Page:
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There are two competing methods for next-generation drug delivery. On the one hand, you can send a tiny robot into the bloodstream of the patient, to analyse the environment there, and determine when to release some of its drug payload, and when to request resupply. On the other, you have the concept of a dumb waldo drug capsule, that routinely drops X amouint of drug into the bloodstream on command from an external device. Both approaches are being develloped, and both are at time of writing, just starting to enter clinical trials in different hospitals around the world.
This device however, has completed its first round of clinical trials, and is the first of either type to do so. It is of the externally controlled dumb capsule type, and was created by the company MicroCHIPS, in conjunction with researchers at MIT. About 15 years ago, MIT professors Robert Langer and Michael Cima had the idea to develop a programmable, wirelessly controlled microchip that would deliver drugs after implantation in a patient’s body. This is the direct result of a decand and a half of work.
The device is, as is to be expected, rather primitive, and only capable of holding one type of drug at a time. The hope is eventually to have an entire pharmacy available in a device, with it dispensing chemicals into the bloodstream when the doctor directs it to, as opposed to it making its own decisions. In February, the scientists reported they had successfully used the device to administer daily doses of an osteoporosis drug normally given by injection. They used the programmable implants to deliver an osteoporosis drug called teriparatide to seven women aged 65 to 70. The study found that the device delivered dosages comparable to injections, and there were no adverse side effects.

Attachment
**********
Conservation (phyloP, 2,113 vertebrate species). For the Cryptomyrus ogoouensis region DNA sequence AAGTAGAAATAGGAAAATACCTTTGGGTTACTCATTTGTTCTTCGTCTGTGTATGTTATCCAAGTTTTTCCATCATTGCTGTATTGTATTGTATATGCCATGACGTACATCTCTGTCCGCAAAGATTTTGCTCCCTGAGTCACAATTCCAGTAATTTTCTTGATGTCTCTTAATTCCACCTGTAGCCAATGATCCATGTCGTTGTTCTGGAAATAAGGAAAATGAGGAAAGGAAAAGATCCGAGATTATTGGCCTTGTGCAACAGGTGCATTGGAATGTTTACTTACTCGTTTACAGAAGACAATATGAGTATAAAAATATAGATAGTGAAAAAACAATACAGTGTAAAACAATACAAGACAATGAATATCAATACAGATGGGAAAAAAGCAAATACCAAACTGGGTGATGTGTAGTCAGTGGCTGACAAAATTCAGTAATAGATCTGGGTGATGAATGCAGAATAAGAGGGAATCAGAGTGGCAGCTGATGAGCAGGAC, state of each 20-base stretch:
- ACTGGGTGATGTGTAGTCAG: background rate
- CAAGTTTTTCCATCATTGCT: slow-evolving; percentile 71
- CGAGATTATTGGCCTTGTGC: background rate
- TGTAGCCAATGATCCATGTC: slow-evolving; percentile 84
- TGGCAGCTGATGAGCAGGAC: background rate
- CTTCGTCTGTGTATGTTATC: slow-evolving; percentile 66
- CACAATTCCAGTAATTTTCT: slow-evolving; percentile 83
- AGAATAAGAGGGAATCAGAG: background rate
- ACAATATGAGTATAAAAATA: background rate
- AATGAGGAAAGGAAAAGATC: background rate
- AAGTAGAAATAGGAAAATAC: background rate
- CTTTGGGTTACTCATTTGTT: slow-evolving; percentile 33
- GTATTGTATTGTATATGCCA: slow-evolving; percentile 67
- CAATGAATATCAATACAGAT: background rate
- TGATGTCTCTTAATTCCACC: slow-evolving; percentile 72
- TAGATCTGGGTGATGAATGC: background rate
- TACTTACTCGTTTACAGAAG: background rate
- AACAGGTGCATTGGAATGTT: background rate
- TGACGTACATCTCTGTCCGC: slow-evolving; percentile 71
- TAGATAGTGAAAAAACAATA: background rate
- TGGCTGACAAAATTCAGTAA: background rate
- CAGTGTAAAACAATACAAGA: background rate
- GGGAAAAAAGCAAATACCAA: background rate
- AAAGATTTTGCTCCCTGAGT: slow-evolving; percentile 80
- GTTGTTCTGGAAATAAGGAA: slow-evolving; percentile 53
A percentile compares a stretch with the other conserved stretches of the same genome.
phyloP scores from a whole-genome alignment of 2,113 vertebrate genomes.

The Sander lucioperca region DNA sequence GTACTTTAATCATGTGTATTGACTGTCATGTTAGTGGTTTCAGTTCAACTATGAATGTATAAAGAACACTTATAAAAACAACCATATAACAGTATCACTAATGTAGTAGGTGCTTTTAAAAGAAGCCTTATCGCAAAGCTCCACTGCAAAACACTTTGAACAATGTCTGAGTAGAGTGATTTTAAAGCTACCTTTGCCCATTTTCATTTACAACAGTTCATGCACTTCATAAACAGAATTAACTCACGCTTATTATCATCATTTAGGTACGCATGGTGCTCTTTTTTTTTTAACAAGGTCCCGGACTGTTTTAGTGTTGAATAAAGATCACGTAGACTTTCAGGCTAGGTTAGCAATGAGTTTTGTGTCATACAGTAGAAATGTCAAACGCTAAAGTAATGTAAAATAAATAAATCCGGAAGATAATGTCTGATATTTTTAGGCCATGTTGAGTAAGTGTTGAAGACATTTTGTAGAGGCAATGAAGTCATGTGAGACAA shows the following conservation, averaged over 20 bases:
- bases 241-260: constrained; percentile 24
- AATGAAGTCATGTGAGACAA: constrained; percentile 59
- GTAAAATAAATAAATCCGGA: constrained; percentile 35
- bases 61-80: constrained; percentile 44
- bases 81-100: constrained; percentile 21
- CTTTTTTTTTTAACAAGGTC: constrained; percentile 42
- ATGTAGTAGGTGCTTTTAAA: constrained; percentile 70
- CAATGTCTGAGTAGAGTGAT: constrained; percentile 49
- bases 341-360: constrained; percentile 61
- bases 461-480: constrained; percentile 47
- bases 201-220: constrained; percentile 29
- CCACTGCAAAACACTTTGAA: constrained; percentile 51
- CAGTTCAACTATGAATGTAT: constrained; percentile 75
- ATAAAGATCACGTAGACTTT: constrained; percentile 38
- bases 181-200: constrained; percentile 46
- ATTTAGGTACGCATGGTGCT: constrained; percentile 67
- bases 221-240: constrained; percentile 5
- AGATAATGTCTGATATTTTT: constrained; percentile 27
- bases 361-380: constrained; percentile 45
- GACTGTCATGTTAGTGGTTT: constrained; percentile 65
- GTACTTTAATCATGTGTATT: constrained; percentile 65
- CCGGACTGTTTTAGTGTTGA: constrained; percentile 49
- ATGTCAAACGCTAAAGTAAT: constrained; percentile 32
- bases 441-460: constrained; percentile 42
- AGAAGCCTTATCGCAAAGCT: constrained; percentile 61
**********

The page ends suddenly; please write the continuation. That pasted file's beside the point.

“Compliance is very important in a lot of drug regimens, and it can be very difficult to get patients to accept a drug regimen where they have to give themselves injections,” says Cima, the David H. Koch Professor of Engineering at MIT. “This avoids the compliance issue completely, and points to a future where you have fully automated drug regimens.”
The human clinical trial began in Denmark in January 2011. Chips were implanted during a 30-minute procedure at a doctor’s office using local anesthetic, and remained in the patients for four months. The implants proved safe, and patients reported they often forgot they even had the implant. Each had enough drug stored inside for no more than twenty doses, individually sealed in tiny reservoirs about the size of a pinprick.Each dose was capped with a tiny seal of platinum and titanium that melted when a small electrical current was applied, by an attached electrode. In short, it was essentially a small array, 4 x 5 of drug doses, each of which had its own unique address in the chip's memory.
Because the chips are programmable, dosages can be scheduled in advance or triggered remotely by radio communication over a special frequency called Medical Implant Communication Service (MICS). Current versions work over a distance of a few inches, but researchers plan to extend that range. Ultimately, a goal is to have true telemedicine systems in place, with signals being transmitted over the internet, to a MICS tranceiver in the patient's house or car, which sends the command to the implant. It is even conceivable eventually, to include the tranceiver on the implant itself, thus connected it to the body's BAN network, and to the internet via the smartphone. This in conjunction with an implant that can carry many drugs at once, would allow doctors to update prescriptions with immediate effect, bypassing the need to use a pharmacy entirely.
In the Science Translational Medicine study, the researchers measured bone formation in osteoporosis patients with the implants, and found that it was similar to that seen in patients receiving daily injections of teriparatide. Another notable result is that the dosages given by implant had less variation than those given by injection. Henry Brem, professor of neurosurgery, ophthalmology, oncology and biological engineering at Johns Hopkins University School of Medicine, called the results “stunning.” “It’s very rare to find a paper that is really a breakthrough in technology,” says Brem, who was not part of the research team. “It fulfills the promise of polymer drug delivery and the incredible sophistication of microchip capabilities.” Once a version of the implant that can carry a larger number of doses is ready, MicroCHIPS plans to seek approval for further clinical trials.
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